Unboxing ‘Spring Tide’

I became aware of Spring Tide: Van Zoetendaal & The Collection thanks to a rather glowing, if unrated, review by Jörg Colberg. If not for him and his reviews, my wallet would be somewhat heavier, and bookshelves substantially lighter.

Colberg has much more to say, and says it much better, than I do, so I won’t blame you if you leave here for there before continuing on…

Spring Tide doesn’t add much weight to the shelves (or take much from the wallet), but it does add a good bit of variety to my photobook collection. The book came about as a catalog for an exhibition at the Nederlands Fotomuseum, guest curated by Willem van Zoetendaal, and includes photographs from over 20 Dutch photographers. Prior to reading Colberg’s review and flipping through the book, I hadn’t heard of any of them.

Van Zoetendaal is a publisher, and he did a great job with this little book. It’s intimately sized and printed, and quite different from the big glossy exhibition catalogs in my collection (like Laura Wilson’s That Day, for example, which is really a monograph, or An American Century of Photography), and the dual language essay and photographer bios come at the end, so you don’t have to wade through 10000 words on the history of the collection to get to the photos.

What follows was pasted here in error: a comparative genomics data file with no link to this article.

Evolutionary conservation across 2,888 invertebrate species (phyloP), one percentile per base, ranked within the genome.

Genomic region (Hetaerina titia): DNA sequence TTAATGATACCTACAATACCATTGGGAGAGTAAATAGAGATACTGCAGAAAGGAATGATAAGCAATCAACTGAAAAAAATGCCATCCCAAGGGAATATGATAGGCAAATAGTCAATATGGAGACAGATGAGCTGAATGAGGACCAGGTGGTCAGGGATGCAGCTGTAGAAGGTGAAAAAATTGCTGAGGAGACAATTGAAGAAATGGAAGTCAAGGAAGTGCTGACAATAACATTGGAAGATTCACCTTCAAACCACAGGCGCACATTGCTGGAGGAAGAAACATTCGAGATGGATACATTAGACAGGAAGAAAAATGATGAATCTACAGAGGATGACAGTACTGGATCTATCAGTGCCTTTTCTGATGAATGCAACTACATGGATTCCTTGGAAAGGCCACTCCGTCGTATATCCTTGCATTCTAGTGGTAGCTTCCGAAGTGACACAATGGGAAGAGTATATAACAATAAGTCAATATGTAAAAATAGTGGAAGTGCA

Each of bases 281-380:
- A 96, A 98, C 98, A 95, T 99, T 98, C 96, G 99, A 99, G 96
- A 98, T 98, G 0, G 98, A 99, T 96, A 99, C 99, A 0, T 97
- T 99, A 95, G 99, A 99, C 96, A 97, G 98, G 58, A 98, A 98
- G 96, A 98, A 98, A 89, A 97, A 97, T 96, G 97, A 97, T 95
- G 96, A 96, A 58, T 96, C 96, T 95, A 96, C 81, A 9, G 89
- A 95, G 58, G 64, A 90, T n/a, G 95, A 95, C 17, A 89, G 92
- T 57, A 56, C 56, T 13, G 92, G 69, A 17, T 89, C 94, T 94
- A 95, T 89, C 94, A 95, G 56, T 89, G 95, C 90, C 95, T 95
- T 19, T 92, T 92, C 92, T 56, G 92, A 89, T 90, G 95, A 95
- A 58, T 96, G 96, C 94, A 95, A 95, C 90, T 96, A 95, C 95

One interesting thing: the photographs were all printed uncropped, fresh from the negatives, which leaves me a bit curious. I sometimes crop, especially when I get a wonky horizon or miss some distracting bit on the edge of the frame. While it’s interesting to see the full frames, we’ve lost the photographer’s intent/vision, and without the original crop to compare, I’m not sure how we catalog owners benefit, vs, for example, seeing the photographs printed as they were exhibited.

For this little confusion, I take some points off of the concept, but the content and design are first rate, and I’m not sure it’s fair to penalize too much.

Concept
Content
Design

Overall, I give Spring Tide a solid 4.3 stars.

Copies are available from Van Zoetendaal, and I wouldn’t hesitate to pick up a copy.

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